1. How long after receiving both doses of the vaccine until it is considered effective?

Similar to the flu vaccine, it typically takes a few weeks for the body to build immunity after vaccination. That means it’s possible a person could be infected with the virus that causes COVID-19 just before or just after vaccination and get sick. This is because the vaccine has not had enough time to provide protection. As a general rule, the vaccine is considered effective about two weeks after the second dose, according to the manufacturers. There is evidence that the first dose will begin providing some immunity, but it is still very important to receive the second dose for optimal results.

  1. Can I choose which vaccine I get (Pfizer or Moderna)?

    We do not recommend waiting for a specific manufacturer. Both Pfizer and Moderna vaccines have similar efficacy and potential side effects, and have shown decreased disease severity in the small numbers of study participants who contracted COVID-19 after receiving the vaccine. Both manufacturers require two doses. It is important to remember that the second dose you receive must be from the same manufacturer. Early defense is better than no defense against COVID-19.
     
  2. Can I choose which vaccine I get (Pfizer or Moderna)?

    We do not recommend waiting for a specific manufacturer. Both Pfizer and Moderna vaccines have similar efficacy and potential side effects, and have shown decreased disease severity in the small numbers of study participants who contracted COVID-19 after receiving the vaccine. Both manufacturers require two doses. It is important to remember that the second dose you receive must be from the same manufacturer. Early defense is better than no defense against COVID-19.
     
  3. How long will I need to be observed after I get the vaccine?

In general, a 30-minute observation period is recommended for anyone with a history of severe allergic reactions (due to any cause), and a 15-minute observation period is recommended for all other individuals.

  1. Will the COVID-19 vaccine result in a false positive COVID-19 test?

No, COVID-19 vaccination will not cause a false positive COVID-19 viral test. Per CDC guidance, the immunity response from a COVID-19 vaccine could possibly result in a positive antibody test, which indicates previous infection and potential protection against the virus.

  1. If I become COVID-19-positive following my first dose of the vaccine, should I take the second dose?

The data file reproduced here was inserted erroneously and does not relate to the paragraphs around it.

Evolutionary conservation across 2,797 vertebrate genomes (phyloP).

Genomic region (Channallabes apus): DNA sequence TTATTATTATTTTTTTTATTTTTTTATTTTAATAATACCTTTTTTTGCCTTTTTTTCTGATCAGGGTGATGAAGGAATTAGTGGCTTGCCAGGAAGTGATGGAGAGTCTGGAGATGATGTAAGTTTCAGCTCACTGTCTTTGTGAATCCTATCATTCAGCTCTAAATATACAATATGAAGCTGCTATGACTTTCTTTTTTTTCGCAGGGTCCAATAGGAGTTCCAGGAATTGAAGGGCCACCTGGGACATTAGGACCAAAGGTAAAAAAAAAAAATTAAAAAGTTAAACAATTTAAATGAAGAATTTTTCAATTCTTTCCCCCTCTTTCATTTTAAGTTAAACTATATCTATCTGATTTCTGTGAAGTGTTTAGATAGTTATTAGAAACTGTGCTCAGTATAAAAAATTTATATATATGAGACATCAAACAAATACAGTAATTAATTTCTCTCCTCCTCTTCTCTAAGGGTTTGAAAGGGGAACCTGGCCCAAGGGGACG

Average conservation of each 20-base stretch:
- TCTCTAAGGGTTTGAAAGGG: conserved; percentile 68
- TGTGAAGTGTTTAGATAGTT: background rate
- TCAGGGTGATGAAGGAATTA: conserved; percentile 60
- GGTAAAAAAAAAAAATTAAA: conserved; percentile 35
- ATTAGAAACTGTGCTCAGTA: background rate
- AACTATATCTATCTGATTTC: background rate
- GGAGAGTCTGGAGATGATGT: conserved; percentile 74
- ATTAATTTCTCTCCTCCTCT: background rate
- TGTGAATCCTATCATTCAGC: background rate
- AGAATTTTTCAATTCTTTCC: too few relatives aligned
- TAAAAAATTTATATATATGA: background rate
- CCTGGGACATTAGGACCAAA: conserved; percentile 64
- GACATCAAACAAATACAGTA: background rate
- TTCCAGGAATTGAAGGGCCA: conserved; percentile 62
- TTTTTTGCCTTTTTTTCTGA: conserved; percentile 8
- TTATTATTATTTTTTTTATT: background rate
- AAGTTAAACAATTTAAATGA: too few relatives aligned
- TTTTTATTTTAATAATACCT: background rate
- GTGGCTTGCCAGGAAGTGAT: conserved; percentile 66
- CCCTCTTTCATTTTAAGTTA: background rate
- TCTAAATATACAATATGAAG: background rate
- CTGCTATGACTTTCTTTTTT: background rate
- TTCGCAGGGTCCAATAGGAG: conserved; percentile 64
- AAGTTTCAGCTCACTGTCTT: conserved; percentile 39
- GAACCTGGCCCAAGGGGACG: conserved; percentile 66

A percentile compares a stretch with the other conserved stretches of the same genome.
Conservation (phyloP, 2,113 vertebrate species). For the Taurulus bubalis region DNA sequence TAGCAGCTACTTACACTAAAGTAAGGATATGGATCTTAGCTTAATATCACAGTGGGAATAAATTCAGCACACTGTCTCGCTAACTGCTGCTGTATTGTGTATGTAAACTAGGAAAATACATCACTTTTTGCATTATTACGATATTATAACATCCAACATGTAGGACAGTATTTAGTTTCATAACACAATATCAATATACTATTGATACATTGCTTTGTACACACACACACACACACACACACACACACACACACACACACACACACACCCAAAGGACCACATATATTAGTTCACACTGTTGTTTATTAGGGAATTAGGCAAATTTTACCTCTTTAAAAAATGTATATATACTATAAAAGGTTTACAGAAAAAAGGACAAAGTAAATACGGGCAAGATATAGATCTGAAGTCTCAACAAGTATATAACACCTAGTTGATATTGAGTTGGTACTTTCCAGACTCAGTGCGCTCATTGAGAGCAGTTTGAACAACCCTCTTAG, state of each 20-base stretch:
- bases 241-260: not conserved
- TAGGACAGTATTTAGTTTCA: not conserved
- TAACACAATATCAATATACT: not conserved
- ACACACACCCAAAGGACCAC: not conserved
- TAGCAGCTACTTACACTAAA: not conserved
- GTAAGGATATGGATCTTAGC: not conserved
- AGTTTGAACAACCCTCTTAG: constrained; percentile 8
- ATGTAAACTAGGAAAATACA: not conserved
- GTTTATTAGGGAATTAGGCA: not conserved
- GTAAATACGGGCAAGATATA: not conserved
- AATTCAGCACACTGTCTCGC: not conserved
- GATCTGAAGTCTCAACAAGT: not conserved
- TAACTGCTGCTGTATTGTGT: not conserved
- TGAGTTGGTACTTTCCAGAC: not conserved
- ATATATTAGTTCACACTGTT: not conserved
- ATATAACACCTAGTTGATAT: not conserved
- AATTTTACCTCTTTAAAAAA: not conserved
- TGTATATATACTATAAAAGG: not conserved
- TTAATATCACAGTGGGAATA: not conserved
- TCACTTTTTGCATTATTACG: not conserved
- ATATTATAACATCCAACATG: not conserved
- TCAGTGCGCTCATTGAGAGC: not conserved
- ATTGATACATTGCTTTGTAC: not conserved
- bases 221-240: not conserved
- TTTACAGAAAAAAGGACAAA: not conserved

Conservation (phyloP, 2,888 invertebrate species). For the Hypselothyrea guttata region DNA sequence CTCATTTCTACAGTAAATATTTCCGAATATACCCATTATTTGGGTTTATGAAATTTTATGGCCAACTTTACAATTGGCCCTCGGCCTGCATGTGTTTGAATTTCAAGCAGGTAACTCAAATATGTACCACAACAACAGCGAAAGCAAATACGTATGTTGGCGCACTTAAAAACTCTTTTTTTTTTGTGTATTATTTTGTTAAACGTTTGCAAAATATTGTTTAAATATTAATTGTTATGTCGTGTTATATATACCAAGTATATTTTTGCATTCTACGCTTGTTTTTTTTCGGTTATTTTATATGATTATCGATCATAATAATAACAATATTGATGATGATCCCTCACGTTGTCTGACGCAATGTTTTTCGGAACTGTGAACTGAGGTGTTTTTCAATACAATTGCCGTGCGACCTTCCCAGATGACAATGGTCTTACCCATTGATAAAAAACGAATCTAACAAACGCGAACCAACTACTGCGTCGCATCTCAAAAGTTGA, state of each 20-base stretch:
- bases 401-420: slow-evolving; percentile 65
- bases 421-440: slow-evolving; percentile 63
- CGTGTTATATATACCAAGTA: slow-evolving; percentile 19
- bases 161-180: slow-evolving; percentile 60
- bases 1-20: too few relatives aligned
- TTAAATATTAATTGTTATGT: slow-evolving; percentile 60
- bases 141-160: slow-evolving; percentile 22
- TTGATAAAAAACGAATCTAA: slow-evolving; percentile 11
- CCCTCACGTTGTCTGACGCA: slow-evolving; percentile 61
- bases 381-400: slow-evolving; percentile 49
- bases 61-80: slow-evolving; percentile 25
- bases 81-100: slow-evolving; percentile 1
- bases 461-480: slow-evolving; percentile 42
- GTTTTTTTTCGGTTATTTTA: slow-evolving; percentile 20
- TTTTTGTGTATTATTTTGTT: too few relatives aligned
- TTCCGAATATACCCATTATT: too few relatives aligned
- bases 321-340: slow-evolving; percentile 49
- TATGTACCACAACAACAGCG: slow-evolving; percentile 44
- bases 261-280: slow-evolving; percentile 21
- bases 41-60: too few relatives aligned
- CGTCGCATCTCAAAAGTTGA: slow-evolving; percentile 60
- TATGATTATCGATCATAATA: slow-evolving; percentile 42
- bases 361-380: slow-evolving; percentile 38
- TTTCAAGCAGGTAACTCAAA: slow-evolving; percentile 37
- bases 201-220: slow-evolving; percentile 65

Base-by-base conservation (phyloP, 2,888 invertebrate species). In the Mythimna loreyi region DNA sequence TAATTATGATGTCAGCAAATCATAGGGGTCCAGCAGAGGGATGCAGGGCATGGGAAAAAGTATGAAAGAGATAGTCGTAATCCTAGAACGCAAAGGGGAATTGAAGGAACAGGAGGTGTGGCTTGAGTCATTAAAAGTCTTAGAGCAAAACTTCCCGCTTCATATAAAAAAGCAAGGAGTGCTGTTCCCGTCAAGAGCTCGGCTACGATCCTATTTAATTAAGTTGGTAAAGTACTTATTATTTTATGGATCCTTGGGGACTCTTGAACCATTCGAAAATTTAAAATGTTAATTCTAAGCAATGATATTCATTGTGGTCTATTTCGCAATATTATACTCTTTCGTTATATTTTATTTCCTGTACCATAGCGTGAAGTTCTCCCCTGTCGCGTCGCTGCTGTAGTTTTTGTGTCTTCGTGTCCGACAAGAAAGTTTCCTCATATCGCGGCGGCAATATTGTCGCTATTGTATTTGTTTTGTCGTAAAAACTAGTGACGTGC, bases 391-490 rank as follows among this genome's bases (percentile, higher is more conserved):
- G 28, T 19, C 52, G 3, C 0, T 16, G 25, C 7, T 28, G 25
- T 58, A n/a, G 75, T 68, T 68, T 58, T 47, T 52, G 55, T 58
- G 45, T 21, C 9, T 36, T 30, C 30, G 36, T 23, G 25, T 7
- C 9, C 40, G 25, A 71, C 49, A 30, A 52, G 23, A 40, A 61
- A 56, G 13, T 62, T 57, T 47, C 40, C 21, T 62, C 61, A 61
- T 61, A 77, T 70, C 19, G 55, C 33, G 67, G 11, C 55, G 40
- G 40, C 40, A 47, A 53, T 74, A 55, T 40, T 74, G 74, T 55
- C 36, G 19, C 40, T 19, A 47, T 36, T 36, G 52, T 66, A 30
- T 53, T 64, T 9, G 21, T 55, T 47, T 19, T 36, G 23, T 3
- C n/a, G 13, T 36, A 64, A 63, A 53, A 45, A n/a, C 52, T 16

Per CDC guidance, you may receive the vaccine (either dose) following resolution of symptoms, if any, and completion of the quarantine period.

  1. What ingredients are included in the Pfizer and Moderna COVID-19 vaccine?

Ingredients for the Pfizer and Moderna COVID-19 vaccines can be found via this CDC link. Individuals with allergies to any of the vaccine components should discuss concerns with their healthcare provider before receiving the vaccine.

July 16, 2020

Universal Masking

Ashley Regional Medical Center is taking every precaution to keep our patients and staff safe, and prevent the spread of COVID-19 in our facilities. For this reason, we are following the CDC recommendation and local and state guidance that anyone who enters our facility must wear a face mask at all times.

Visitors are encouraged to bring their own mask from home to help conserve hospital supplies for patients and staff.

Why wear a mask? Recent studies show that universal masking, in addition to practicing social distancing and proper hand hygiene, can help prevent the spread of infectious diseases like COVID-19, especially in individuals who may not know they are ill. And until there is a vaccine, these measures are our best line of defense in protecting not only you, but also our healthcare workers and community members.

Please be smart and do your part. Wear a mask! We all have a responsibility to protect one another against the spread of COVID-19 and make our communities healthier.

For more information from the CDC on face coverings and how to make your own, click here.

To learn more about the many ways we are working to ensure your safety while you are in our care, click here.
 

Limited Visitor Guidelines May 2020

COVID-19 masking guidelines

3 to stay covid free image

What Should I Do If I Have Respiratory Illness Symptoms?

symptom chart for respiratory illnesses

Keep healthy year-round from most viruses and other infections (not specific to COVID-19). 

image with infection prevention tactics
 

image of hand washing - says clean hands save lives

Handwashing: What to Know (source: CDC.gov)

image of a person washing their hands